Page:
Commission to Reform WPLUG

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The Commission to Reform WPLUG (CRW) is an informal group created to draft proposals that fix long-standing problems in WPLUG. It was created on December 9, 2012.


WPLUG is struggling to compete against other technology groups. CRW's purpose is to expedite the reform process so that WPLUG can become competitive again as soon as possible:

  • Update the bylaws
  • Chart a new direction for WPLUG
  • Explore ways to make WPLUG less formal/political
  • Bring WPLUG's resources up to par with current technological standards


CRW has no membership requirements. If you decide to join, add your name to the membership list on this page.

Each month, CRW gathers its best ideas into a "reform package" that is formally proposed during the following month's WPLUG general user meeting. Ideas can be proposed or voted on at any time, but it is recommended to propose ideas outside of meetings and vote on them during the meetings so that people have time to think before they vote.

If an idea is approved by a majority of CRW members, it will be added to the current reform package.

Since CRW is not an official WPLUG organization, it doesn't receive official funding and is not governed by the WPLUG bylaws. Members are encouraged to apply the same "free and flexible" mindset to their deliberations: check your preconceptions at the door, be open-minded, and support the best ideas to reform WPLUG. Everyone who wants to present ideas will have an equal opportunity to do so.


  • Justin Smith
  • Terry Golightly
  • Pat Barron
  • Vance Kochenderfer
  • Joseph Prostko

Meeting Logs

Saturday, December 15

Thursday, December 20

Upcoming Meetings

None at this time

Reform Package History

CRW Discussion Archives

Reform Package 1: Bylaw changes, to be proposed January 2013.

Reform Package 1 Ideas

Justin Smith (1/1)

I'd like us to have the CRW survey ready to go by the January GUM. That's an aggressive deadline, as Pat said on Sunday, but I don't think we can afford to be anything but aggressive if we hope to turn around WPLUG.

The major sticking point is the "general direction" section. There are a vast number of ideas we could discuss; rather than go over them one at a time, I suggest that we start at the most general level and work our way down. Specific ideas will be eliminated in great numbers along the way, and we'll arrive at a basic theme that we can ask about. This will make the CRW survey easier to design and shorter to take.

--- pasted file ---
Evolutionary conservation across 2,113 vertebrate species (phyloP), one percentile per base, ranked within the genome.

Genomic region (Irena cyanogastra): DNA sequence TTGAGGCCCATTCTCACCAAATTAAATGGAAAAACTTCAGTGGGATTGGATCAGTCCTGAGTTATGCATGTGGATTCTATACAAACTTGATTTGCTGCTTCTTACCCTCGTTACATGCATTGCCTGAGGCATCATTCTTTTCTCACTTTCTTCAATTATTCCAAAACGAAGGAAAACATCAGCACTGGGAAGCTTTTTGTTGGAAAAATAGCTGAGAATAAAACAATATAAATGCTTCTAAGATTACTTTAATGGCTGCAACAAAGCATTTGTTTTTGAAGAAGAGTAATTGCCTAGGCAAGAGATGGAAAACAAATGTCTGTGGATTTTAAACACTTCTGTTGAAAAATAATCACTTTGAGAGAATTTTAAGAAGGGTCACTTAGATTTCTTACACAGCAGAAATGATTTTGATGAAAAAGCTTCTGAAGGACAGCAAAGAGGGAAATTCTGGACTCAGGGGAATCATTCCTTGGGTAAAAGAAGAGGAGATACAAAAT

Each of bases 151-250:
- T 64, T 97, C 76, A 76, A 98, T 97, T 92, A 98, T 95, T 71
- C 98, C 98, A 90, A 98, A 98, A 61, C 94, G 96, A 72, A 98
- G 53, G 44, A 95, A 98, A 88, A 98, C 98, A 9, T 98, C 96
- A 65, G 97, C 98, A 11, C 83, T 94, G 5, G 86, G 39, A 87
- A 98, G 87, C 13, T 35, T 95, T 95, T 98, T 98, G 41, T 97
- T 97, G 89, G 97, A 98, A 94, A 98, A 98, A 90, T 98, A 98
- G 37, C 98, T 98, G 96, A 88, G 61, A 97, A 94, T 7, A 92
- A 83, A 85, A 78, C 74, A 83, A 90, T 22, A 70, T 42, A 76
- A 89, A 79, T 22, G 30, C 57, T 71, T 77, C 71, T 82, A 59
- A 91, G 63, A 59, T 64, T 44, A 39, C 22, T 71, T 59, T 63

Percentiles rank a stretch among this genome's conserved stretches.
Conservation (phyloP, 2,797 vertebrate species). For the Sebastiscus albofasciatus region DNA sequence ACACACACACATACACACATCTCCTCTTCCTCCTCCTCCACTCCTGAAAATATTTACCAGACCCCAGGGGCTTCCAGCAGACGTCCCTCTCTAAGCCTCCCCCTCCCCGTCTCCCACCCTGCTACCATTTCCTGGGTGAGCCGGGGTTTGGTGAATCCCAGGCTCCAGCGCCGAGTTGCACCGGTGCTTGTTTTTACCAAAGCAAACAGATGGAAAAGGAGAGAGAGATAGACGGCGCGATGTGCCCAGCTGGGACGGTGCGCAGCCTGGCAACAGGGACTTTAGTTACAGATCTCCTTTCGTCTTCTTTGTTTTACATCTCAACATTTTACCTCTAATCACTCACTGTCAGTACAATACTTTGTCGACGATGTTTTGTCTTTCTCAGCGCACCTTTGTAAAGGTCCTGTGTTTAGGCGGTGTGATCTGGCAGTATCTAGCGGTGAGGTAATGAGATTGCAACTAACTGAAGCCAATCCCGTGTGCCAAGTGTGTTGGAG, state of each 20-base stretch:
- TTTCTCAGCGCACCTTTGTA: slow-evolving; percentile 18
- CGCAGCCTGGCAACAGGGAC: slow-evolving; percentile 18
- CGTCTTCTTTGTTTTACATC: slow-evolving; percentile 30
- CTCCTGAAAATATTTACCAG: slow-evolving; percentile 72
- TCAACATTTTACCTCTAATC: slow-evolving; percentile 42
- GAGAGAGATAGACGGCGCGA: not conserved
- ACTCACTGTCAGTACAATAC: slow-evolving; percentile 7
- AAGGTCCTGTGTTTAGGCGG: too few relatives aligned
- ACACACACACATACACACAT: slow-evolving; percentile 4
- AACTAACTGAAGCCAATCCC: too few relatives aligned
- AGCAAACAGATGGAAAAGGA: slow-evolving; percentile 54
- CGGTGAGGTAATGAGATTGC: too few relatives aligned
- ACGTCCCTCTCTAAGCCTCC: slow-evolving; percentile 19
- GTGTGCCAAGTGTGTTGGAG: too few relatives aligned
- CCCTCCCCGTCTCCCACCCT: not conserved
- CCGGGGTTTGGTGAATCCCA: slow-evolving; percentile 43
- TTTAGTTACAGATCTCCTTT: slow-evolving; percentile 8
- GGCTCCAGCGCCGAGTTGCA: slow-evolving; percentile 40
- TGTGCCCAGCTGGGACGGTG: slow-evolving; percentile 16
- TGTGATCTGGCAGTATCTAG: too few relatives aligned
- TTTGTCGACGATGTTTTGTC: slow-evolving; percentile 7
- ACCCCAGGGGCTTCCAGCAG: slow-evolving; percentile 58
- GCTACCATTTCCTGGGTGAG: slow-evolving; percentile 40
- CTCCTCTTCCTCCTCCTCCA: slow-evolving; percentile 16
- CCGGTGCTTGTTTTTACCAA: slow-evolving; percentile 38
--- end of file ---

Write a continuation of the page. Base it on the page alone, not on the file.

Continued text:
The most basic question I can think of is whether WPLUG should be primarily a casual or professional group. This decision will influence our events, our relationships, and where our social media home should be (assuming that the group decides to have one).

Just so I'm clear: no matter what we choose, desktop Linux will always be a mainstay.


This is basically where we are right now. There is a market for casual Linux, but we're not taking full advantage of it because we limit ourselves to very specific usage of desktop Linux. Android is growing exponentially. Thanks to Steam, Linux may finally become usable for gamers. In short, there's a lot more that we could be doing.

Events Ideas

  • A general "open culture" event instead of InstallFest
  • Linux gaming party (with Android, Steam, Ouya, etc)
  • Presentations on how to use your favorite desktop Linux utilities on Android


  • The "open culture" movement
  • Android users
  • Gamers

Project Ideas

  • Relaunch the Open Pitt as a (regional?) netcast, perhaps as a collaboration with other casual technology groups
  • Host an Icecast (Internet radio) station that plays tracks from "open culture" or local/indie artists

Possible social media center

  • Google+. Read up on WAG ( for my thoughts on this. G+ seems to be more global than regional, however.
  • Facebook. I despise it, but it's casual, has a large audience, and contains many regional groups. We can't afford to ignore any options that would allow us to reach people.


America's business engine could put a lot of people under our roof, particularly if the economy heads south because of the "fiscal cliff" business. People will be eager to network with other professionals and acquire new skills. Work is a higher priority than hobbies for most people; therefore, people who wouldn't come to WPLUG for kicks may come to it if they think it can help them move ahead in their career.

Event Ideas

  • A representative from a local business gives a presentation about how her company uses open source
  • A professional networking event with a well-known featured speaker
  • Organize a cram session for people who are studying for some sort of certification test


  • Recruiting firms
  • Local businesses
  • Each other (professional networking)

Project Ideas

  • Invite local businesses to sponsor WPLUG
  • Working together on an open source project like LibreOffice

Possible social media center

  • LinkedIn. No ifs, ands, or buts: if you're a professional group, this is where you need to be.

Pat Barron (01/04/13)

Just a few comments...

I don't think our "focus" issue is so much casual users vs. professional users - I think it's more like, committed users vs. those who are just exploring. This is a conversation we've had on and off for a while now - do we focus our efforts towards the interests of those who have already decided to use Linux, or do we focus more on trying to bring "undecided" users into the fold? (That distinction may also overlap a lot with the notion of "casual" vs. "professional" users...) My own opinion is, we should focus primarily on those who've already chosen Linux.

I think brainstorming about any kind of open source-related events is good. We traditionally do something for Software Freedom Day (which is really an "open culture" event), though it didn't happen in 2012 - I think primarily because we really couldn't find anyplace suitable to hold the event. The hardest parts of event organizing for us have really been finding venues, and finding people who are interested enough to help put events together.